How Student-Athletes are ImPACTing Concussion Treatment
Speed, power and momentum propel athletes to success. They can also cause serious head injury when things go wrong. Thats why TCF has partnered with the University of Pittsburgh Medical Center Sports Medicine Department to implement the first high school concussion testing program west of the Mississippi.
About the Program
Bend, La Pine, Sisters, Redmond, Culver and Madras high school athletes participating in football, soccer, basketball and wrestling are part of a progressive program that is setting new standards for concussion diagnosis and treatment. Called ImPACT (Immediate Post-Concussion Assessment and Cognitive Testing) it is the first computerized evaluation system to help determine concussion severity, as well as if and when it is safe for an athlete to return to contact sports.
At the start of the season, each athlete is given a computerized, neuropsychological test to establish a baseline or normal record of their cognitive function attention, memory, reaction time and visual processing speed. In the event of a concussion, the athlete is retested and the results are compared to their original readings. Injured athletes are not returned to play until they again meet their baseline test score, reducing the potential for further injury.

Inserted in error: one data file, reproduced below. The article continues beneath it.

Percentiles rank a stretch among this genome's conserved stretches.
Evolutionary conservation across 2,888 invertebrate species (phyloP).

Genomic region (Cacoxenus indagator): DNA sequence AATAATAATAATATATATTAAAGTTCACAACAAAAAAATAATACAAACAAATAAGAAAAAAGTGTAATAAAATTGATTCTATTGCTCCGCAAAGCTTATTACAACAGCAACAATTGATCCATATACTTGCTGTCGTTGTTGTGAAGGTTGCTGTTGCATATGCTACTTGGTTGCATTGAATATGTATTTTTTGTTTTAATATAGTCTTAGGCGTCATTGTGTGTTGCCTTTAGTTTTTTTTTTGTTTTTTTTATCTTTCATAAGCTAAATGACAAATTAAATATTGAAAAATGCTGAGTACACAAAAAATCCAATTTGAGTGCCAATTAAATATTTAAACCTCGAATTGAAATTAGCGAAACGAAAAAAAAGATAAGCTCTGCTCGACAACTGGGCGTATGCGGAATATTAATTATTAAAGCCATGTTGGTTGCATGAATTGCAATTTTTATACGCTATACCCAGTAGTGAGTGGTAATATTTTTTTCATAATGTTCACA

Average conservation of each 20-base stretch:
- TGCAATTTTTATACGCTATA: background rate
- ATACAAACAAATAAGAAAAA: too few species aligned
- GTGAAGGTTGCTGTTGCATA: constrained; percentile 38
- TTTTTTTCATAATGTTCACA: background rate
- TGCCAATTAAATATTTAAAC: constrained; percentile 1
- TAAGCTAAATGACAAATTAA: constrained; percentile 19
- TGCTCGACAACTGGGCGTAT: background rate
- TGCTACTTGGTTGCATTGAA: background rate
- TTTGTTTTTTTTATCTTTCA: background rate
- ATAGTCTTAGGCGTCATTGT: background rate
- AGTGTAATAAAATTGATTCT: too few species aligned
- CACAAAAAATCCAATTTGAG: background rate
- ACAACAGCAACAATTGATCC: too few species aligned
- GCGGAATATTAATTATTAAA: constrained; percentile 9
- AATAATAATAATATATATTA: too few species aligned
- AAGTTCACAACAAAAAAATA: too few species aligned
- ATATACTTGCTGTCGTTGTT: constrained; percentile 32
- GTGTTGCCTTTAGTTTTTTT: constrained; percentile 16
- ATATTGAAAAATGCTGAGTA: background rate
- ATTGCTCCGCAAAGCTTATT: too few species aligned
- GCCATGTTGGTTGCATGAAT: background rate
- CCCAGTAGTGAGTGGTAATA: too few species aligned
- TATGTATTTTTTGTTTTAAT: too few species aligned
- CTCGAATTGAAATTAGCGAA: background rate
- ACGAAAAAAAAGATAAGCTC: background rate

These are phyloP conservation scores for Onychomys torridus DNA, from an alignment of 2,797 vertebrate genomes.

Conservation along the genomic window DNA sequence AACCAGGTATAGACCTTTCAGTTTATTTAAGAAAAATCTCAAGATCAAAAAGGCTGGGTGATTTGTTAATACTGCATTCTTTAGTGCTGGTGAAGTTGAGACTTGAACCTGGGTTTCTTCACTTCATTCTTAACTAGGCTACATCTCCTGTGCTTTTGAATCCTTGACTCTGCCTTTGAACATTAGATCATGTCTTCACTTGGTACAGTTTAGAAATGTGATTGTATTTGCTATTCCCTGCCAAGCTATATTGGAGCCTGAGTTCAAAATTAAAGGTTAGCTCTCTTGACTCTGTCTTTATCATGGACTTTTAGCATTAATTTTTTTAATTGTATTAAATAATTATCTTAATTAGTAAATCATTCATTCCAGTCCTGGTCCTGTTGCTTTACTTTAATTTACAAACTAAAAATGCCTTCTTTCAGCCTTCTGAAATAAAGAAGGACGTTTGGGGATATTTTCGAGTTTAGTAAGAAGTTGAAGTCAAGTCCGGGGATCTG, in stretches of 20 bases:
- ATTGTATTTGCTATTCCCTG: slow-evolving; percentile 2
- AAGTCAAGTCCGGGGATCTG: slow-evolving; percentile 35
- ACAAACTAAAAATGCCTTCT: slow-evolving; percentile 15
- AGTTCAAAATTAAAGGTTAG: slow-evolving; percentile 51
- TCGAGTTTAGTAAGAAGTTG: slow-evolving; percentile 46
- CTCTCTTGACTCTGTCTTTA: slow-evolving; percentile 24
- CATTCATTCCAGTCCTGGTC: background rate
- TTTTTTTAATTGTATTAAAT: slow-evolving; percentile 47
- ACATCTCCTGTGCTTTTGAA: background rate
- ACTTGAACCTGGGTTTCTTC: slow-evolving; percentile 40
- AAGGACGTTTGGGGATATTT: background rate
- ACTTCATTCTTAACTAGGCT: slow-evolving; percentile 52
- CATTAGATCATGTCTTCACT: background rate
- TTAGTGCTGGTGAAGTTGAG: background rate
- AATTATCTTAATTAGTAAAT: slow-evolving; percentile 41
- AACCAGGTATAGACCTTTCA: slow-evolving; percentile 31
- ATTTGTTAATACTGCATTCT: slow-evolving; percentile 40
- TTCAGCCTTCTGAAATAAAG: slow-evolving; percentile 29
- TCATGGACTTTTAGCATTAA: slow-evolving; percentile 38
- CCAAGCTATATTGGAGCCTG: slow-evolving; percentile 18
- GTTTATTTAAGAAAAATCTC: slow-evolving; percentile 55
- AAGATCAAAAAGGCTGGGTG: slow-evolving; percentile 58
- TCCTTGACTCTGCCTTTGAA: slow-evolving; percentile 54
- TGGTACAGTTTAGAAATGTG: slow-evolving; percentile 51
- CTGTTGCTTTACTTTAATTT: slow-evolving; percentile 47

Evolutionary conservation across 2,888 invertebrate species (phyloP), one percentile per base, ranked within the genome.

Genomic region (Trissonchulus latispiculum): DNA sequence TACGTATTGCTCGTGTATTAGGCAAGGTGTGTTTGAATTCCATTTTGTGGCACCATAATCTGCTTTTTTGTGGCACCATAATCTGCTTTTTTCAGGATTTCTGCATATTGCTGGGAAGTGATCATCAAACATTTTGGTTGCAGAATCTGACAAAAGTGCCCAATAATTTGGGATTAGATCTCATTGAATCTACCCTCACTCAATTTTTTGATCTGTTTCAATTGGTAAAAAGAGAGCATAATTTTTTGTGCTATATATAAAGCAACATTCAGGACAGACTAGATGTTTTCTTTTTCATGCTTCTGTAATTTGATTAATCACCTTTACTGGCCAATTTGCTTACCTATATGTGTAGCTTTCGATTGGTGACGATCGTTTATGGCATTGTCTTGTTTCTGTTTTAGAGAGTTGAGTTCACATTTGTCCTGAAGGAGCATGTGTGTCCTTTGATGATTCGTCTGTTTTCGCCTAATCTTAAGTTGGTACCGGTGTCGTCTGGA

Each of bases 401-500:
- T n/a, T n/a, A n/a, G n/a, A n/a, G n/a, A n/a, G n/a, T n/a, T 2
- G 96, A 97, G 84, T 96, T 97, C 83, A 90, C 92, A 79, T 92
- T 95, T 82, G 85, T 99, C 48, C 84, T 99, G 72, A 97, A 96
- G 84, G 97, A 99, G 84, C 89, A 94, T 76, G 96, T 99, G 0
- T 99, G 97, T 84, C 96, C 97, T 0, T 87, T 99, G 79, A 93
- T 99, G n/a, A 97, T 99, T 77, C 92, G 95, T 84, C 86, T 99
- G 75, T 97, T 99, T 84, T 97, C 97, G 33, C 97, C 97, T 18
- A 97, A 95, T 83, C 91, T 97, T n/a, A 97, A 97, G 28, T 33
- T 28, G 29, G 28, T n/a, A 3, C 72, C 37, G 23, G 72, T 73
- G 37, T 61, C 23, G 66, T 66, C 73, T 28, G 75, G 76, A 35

Since the program began in the 2000/2001 school year, TCF has provided funding for more than 4500 students to receive baseline testing. During this period, over 650 students in the program have experienced concussions, and many injured athletes who would have been cleared for play by conventional standards have benefited from this state-of-the-art diagnostic program.
Each year, more than 64,000 high school athletes in the U.S. suffer a concussion while playing sports, including one in five football players. And with each incidence, they may be more susceptible to injuries from even mild future hits.
In the United States, the annual incidence of sports-related concussion is estimated at 300,000. Estimates regarding the likelihood of an athlete in a contact sport experiencing a concussion may be as high as 19%. The effects of concussions are now known to be cumulative, even when the concussive blows are relatively minor.
Learn more about ImPACT and theUniversity of Pittsburgh Medical Center Concussion Program.
Troy Snyders Experience with Concussion Testing as Reported by The Bulletin